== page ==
Public Health Emergency Preparedness

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Public Health Emergency Preparedness


Are You Ready?

Disasters disrupt hundreds of thousands of lives every year and can occur at any time. The question is, will you and your family be ready when disaster strikes?  There are many things you and your family can do to prepare for a disaster like creating an emergency supplies kit, writing a family preparedness plan and practicing your plan, be informed about what might happen, and get involved in preparing your community.

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Awareness Month

November

Prevent Home Fires

 

Prevent Home Fires

Home fires can be preventable. The following are simple steps that each of us can take to prevent a tragedy.

a fireplace with a glass screen

Cooking

  • Stay in the kitchen when you are frying, grilling or broiling food. Turn off the stove if you leave the kitchen for even a short period of time.
  • Wear short, close-fitting or tightly rolled sleeves when cooking.
  • Position barbecue grills at least 10 feet away from siding and deck railings, and out from under eaves and overhanging branches.
  • Keep a fire extinguisher available.

Electrical and Appliance Safety

  • Frayed wires can cause fires. Replace all worn, old or damaged appliance cords immediately and do not run cords under rugs or furniture.
  • If an appliance has a three-prong plug, use it only in a three-slot outlet. Never force it to fit into a two-slot outlet or extension cord.
  • Immediately shut off, then professionally replace, light switches that are hot to the touch and lights that flicker.

Keeping Children Safe

  • Take the mystery out of fire play by teaching children that fire is a tool, not a toy.
  • Store matches and lighters out of children's reach and sight, preferably in a locked cabinet.
  • Never leave children unattended near operating stoves or burning candles, even for a short time.

Fireplaces and Woodstoves

  • Inspect and clean woodstove pipes and chimneys annually and check monthly for damage or obstructions.
  • Use a fireplace screen heavy enough to stop rolling logs and big enough to cover the entire opening of the fireplace to catch flying sparks.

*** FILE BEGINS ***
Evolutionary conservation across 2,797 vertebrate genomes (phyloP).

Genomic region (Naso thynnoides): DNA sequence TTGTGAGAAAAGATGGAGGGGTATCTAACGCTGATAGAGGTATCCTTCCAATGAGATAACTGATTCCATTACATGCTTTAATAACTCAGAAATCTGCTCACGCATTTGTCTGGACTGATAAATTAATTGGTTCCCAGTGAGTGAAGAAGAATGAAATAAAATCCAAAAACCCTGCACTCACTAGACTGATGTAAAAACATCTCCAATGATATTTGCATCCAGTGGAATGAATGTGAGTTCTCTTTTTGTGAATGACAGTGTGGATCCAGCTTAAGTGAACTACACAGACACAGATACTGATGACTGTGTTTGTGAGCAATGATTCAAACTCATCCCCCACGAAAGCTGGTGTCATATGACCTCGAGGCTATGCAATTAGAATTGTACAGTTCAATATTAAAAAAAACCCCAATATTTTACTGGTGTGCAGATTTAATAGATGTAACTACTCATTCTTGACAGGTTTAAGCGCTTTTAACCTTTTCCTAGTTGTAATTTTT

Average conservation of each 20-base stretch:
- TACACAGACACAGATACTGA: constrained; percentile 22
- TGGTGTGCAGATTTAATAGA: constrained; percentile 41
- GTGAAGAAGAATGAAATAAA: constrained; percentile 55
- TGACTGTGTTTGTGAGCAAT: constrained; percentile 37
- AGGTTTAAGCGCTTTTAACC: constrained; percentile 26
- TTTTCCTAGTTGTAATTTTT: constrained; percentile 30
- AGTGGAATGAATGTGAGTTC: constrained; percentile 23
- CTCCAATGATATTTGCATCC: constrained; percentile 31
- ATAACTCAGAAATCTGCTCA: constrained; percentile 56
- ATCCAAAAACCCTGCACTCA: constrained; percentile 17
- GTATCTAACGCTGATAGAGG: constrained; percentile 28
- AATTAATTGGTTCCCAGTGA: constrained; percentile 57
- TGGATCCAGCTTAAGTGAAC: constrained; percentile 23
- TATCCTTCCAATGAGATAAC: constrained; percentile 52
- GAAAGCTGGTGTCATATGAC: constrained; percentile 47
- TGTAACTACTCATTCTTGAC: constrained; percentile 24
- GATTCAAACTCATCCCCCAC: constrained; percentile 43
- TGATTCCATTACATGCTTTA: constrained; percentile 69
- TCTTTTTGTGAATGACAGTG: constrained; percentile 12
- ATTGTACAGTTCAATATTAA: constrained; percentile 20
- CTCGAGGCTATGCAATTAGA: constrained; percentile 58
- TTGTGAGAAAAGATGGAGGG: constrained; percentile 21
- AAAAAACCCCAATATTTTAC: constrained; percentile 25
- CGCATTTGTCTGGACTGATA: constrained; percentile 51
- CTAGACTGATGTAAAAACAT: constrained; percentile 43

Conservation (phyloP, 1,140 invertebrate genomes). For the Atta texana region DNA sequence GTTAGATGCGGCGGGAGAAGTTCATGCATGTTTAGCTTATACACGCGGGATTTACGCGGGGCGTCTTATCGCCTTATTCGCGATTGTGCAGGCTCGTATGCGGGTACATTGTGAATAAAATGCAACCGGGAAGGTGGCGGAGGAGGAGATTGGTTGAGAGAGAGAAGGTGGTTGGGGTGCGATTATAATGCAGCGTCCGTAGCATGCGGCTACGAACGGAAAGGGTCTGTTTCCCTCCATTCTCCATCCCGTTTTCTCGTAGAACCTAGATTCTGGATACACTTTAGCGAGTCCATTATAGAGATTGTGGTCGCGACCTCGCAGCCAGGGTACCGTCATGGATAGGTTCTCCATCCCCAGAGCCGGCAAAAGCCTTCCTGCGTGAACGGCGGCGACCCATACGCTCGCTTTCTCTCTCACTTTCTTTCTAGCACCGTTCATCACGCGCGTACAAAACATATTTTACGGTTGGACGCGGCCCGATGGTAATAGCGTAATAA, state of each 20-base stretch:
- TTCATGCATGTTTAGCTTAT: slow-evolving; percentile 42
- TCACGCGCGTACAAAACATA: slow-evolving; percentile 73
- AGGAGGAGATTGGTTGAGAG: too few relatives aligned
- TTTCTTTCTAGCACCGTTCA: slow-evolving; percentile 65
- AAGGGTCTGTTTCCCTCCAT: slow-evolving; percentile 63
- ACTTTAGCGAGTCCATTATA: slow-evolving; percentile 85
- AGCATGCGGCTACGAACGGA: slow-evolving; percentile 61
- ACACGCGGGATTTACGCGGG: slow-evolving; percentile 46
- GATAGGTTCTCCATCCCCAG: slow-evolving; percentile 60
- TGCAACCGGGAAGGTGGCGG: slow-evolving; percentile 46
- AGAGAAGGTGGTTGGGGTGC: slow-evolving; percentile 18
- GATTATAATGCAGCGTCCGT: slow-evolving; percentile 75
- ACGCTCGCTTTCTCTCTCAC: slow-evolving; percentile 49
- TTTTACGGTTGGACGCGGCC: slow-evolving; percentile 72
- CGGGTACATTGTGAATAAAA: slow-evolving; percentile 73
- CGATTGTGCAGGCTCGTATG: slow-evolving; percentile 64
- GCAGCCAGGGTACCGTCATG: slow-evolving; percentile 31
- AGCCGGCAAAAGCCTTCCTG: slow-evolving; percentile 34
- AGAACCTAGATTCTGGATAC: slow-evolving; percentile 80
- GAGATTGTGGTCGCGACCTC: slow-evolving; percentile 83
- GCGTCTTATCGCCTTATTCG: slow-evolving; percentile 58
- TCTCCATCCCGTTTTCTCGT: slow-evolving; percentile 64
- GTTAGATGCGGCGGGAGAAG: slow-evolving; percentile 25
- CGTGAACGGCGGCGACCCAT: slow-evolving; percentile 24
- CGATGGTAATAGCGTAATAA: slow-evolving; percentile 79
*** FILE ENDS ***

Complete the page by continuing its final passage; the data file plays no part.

• Make sure the fire is completely out before leaving the house or going to bed.

Portable Space Heaters

  • Keep combustible objects at least three feet away from portable heating devices.
  • Only buy heaters evaluated by a nationally recognized laboratory, such as Underwriters Laboratories (UL).
  • Check to make sure the portable heater has a thermostat control mechanism and will switch off automatically if the heater falls over.
  • Only use crystal clear K-1 kerosene in kerosene heaters. Never overfill it. Use the heater in a well-ventilated room away from curtains and other flammable items.

More Fire Prevention Tips

  • Never use a stove range or oven to heat your home.
  • Keep combustible and flammable liquids away from heat sources.
  • Portable generators should NEVER be used indoors and should only be refueled outdoors and in well ventilated areas.

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PHEP Programs

Helpful Tools

State of Montana Public Health Partners        


Public Health emergencies can arise anywhere. Natural, technological, and human-caused disasters can impact Montana at any time. Public health hazards in Montana may result from communicable disease outbreaks, food and water contamination, chemical spills, wildland fires, and smoke, drought, flooding, earthquakes, tornadoes, and avalanches.

As part of the DPHHS Communicable Disease Control & Prevention Bureau, Montana's Public Health Emergency Preparedness works to help local and tribal health jurisdictions prepare for and respond to health emergencies, coordinate local surveillance and response systems, and keep Montana citizens informed of any public health-related emergencies.

Federal grant funds strengthen public health and hospital preparedness on a state, regional, and local level throughout Montana, with the majority of funds distributed to local and tribal health partners.

Our Mission Statement: DPHHS Emergency Preparedness program builds, supports, and strengthens resilience in both Montana communities and the Department through leadership and collaborative partnerships to effectively prepare for, respond to, and recover from adverse events that affect the public’s health.

If you have questions regarding the type of planning that this program participates in, please call 406-563-7863